by Jason Bremner, program director, Population, Health, and Environment
My mind is often flooded with indicators: population size, percent of the population living on less than a dollar per day, landholdings per household, average family size, and unmet need for family planning are a few that often float around in my head. Statistical research, however, never replaces the wealth of insight that can be gained through visiting communities, talking to people, and connecting faces and stories with indicators, results, and statistical associations.
I recently had such an opportunity while visiting the Southern and Oromia regions of Ethiopia, where PRB is building policy communications capacity with several organizations implementing integrated population, health, and environment projects.
During this field visit I came to the realization that a field visit is probably as intimate a communications opportunity as a project can have. People aren’t reading a one-pager or watching your perfectly crafted video. They’re actually there, talking with project staff, listening to beneficiaries, and seeing your efforts with their own eyes. Will you ever have a more captive audience? Probably not. Thus, while visiting the projects and talking with community members, I was constantly reflecting on the process itself, and this set of visits presented a whole spectrum of different experiences to reflect upon. So here are a few of my initial quick thoughts on field trip best practices.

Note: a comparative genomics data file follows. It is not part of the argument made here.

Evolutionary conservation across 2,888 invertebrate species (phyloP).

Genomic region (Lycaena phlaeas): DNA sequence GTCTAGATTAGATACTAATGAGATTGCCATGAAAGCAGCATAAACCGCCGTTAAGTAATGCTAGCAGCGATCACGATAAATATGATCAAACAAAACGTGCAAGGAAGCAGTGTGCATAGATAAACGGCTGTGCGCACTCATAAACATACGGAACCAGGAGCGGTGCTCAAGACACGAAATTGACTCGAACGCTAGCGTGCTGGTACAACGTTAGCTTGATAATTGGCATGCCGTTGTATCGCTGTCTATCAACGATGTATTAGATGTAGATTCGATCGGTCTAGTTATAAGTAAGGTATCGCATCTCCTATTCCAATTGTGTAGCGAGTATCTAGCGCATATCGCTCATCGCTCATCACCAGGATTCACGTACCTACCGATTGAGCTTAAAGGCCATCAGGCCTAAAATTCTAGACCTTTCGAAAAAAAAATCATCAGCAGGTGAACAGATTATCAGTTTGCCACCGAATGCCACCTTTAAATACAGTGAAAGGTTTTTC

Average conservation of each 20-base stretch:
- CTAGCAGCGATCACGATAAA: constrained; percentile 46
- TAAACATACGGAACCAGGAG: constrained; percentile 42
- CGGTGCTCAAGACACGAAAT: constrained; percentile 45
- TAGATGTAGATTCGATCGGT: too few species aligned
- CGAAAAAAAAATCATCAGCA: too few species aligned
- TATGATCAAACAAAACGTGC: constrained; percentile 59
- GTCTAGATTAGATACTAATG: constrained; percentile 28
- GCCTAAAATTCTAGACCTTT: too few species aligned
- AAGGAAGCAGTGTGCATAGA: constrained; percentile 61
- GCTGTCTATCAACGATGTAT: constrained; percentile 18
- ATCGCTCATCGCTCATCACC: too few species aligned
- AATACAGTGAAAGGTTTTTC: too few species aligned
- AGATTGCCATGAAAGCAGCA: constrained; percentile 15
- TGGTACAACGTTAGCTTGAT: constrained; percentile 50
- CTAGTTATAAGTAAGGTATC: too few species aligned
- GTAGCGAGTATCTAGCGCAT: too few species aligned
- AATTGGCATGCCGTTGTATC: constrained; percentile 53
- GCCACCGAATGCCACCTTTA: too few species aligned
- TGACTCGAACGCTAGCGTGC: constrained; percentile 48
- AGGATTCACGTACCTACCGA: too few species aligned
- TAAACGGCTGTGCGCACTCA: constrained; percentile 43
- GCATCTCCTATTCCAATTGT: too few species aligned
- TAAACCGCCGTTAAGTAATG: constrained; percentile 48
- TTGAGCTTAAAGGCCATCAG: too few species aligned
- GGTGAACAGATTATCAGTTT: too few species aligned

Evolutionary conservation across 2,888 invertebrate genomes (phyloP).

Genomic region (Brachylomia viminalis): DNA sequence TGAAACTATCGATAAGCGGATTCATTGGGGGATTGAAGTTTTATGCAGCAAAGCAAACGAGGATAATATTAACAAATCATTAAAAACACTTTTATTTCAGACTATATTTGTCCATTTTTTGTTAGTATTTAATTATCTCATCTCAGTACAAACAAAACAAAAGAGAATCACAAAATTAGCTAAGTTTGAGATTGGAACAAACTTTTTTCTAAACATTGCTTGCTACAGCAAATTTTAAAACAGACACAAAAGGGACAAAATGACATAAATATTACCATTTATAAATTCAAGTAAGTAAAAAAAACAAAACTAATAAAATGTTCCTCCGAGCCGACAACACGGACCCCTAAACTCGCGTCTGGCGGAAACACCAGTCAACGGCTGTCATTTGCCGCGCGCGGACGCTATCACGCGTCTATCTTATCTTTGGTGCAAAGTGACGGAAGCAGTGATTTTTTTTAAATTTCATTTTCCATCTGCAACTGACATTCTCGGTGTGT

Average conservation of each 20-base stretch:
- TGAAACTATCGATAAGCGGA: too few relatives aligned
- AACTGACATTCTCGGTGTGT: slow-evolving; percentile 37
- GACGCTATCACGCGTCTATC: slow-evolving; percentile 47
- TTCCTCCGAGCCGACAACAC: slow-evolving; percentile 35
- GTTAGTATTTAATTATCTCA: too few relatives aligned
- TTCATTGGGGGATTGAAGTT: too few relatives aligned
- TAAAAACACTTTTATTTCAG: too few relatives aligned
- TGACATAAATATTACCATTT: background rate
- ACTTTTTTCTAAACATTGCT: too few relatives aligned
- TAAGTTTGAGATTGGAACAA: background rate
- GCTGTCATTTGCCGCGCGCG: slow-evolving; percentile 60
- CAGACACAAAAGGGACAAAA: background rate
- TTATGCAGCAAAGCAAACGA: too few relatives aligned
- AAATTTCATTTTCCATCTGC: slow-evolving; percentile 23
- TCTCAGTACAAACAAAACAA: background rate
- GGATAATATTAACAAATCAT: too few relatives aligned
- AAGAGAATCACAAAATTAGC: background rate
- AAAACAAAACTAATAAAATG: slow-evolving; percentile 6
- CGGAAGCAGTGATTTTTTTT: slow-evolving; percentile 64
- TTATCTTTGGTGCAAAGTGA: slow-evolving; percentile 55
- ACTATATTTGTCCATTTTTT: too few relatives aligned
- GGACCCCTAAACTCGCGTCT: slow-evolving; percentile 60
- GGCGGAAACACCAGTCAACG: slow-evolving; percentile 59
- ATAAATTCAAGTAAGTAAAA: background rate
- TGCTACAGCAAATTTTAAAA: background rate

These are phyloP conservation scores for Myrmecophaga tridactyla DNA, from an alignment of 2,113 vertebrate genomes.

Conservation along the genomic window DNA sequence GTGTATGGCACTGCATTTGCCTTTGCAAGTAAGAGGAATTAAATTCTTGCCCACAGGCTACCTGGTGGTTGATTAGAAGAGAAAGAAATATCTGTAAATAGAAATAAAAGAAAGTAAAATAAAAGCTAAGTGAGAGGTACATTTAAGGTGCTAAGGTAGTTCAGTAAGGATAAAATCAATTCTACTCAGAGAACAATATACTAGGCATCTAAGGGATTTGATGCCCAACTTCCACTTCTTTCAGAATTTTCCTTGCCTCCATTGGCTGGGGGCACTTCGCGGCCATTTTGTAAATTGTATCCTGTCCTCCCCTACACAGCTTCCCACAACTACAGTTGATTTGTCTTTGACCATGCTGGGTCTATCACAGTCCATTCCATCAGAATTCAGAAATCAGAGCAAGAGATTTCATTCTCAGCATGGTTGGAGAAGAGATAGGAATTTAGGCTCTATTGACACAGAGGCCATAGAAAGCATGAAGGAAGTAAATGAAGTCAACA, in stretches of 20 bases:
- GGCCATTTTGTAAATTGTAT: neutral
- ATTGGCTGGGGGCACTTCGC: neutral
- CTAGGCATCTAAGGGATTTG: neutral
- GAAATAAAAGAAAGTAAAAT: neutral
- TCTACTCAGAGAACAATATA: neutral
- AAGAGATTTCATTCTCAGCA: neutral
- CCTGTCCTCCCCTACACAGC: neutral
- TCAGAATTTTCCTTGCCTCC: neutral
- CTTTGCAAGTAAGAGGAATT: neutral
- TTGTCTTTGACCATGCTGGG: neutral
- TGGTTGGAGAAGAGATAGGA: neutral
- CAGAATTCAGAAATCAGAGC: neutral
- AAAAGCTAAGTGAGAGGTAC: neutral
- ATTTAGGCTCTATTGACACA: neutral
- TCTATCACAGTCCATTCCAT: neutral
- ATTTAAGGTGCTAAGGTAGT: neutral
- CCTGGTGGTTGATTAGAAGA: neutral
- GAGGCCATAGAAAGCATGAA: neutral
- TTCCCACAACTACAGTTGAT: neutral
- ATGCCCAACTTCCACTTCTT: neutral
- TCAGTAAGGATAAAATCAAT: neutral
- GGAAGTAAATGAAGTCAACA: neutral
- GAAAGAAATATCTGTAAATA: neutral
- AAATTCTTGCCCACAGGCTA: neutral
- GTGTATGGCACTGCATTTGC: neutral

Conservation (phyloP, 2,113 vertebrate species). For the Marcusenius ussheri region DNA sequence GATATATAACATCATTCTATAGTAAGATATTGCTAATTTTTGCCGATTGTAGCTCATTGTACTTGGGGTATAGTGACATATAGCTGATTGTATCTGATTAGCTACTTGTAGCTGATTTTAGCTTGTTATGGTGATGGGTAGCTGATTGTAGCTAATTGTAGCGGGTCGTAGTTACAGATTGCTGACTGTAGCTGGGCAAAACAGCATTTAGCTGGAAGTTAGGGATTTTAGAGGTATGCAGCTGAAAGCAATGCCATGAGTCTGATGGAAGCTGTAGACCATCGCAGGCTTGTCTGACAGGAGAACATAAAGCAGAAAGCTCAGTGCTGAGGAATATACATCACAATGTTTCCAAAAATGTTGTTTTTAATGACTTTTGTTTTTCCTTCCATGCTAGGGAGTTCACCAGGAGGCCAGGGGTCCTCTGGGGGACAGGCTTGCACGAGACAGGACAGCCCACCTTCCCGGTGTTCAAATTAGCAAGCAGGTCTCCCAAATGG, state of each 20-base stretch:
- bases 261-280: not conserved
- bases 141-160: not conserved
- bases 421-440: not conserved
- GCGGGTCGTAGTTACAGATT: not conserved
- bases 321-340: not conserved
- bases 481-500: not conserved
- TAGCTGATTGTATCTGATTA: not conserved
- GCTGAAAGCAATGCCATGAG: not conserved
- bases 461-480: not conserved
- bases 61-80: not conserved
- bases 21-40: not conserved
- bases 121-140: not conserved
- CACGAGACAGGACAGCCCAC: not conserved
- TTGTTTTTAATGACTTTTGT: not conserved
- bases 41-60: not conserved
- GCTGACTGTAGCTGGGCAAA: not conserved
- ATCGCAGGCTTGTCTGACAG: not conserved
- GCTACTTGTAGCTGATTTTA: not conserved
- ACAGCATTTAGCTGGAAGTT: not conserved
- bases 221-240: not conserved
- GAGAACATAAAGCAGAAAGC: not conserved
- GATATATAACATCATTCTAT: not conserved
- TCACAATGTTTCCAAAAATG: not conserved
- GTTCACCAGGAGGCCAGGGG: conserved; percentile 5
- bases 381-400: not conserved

Tip #1: Manage the Group Size.
On the first day of our visit, we loaded into buses and vehicles of various sizes for a visit to an integrated agro-forestry project site in the Gideo Zone of Ethiopia. The group included a mix of public health, environment, and development professionals, a gaggle of journalists, and a few local and national government representatives. From a few of the pictures you can sense that, despite the efforts of our hosts, when the bus let out people spread out every which way according to their interests. I’m afraid I too was guilty of wandering, and you can see from the pictures that a few of us found our way into a local health post and had a great talk with the community health extension worker. We learned a great deal about the project and the collaboration with local health workers, which unfortunately most of the group missed. Difficulty managing the large group also led to trouble staying on schedule, getting buses loaded, and understanding all of the amazing efforts we were seeing.
Keep group size small, split up large groups into well thought out small groups, and rotate small groups around to pre-organized stations where each group has the opportunity to repeat one aspect of the visit: staff presentation/discussion with beneficiaries/visualization of project activities/etc.
Tip #2: Plan for the Long and Unpredictable Road
I knew months ahead of time that a few of us would travel from Gideo Zone in the South to Metu Zone in the West, and that we would have a really, really long car trip, but even I was surprised by the multiple-day, dusty, bumpy ride (many thanks to the drivers who delivered us safely). Add in a flat tire, an ill-advised route change, and a few too many pre-dawn wake ups and we were all just about at our limit of tolerance for the car.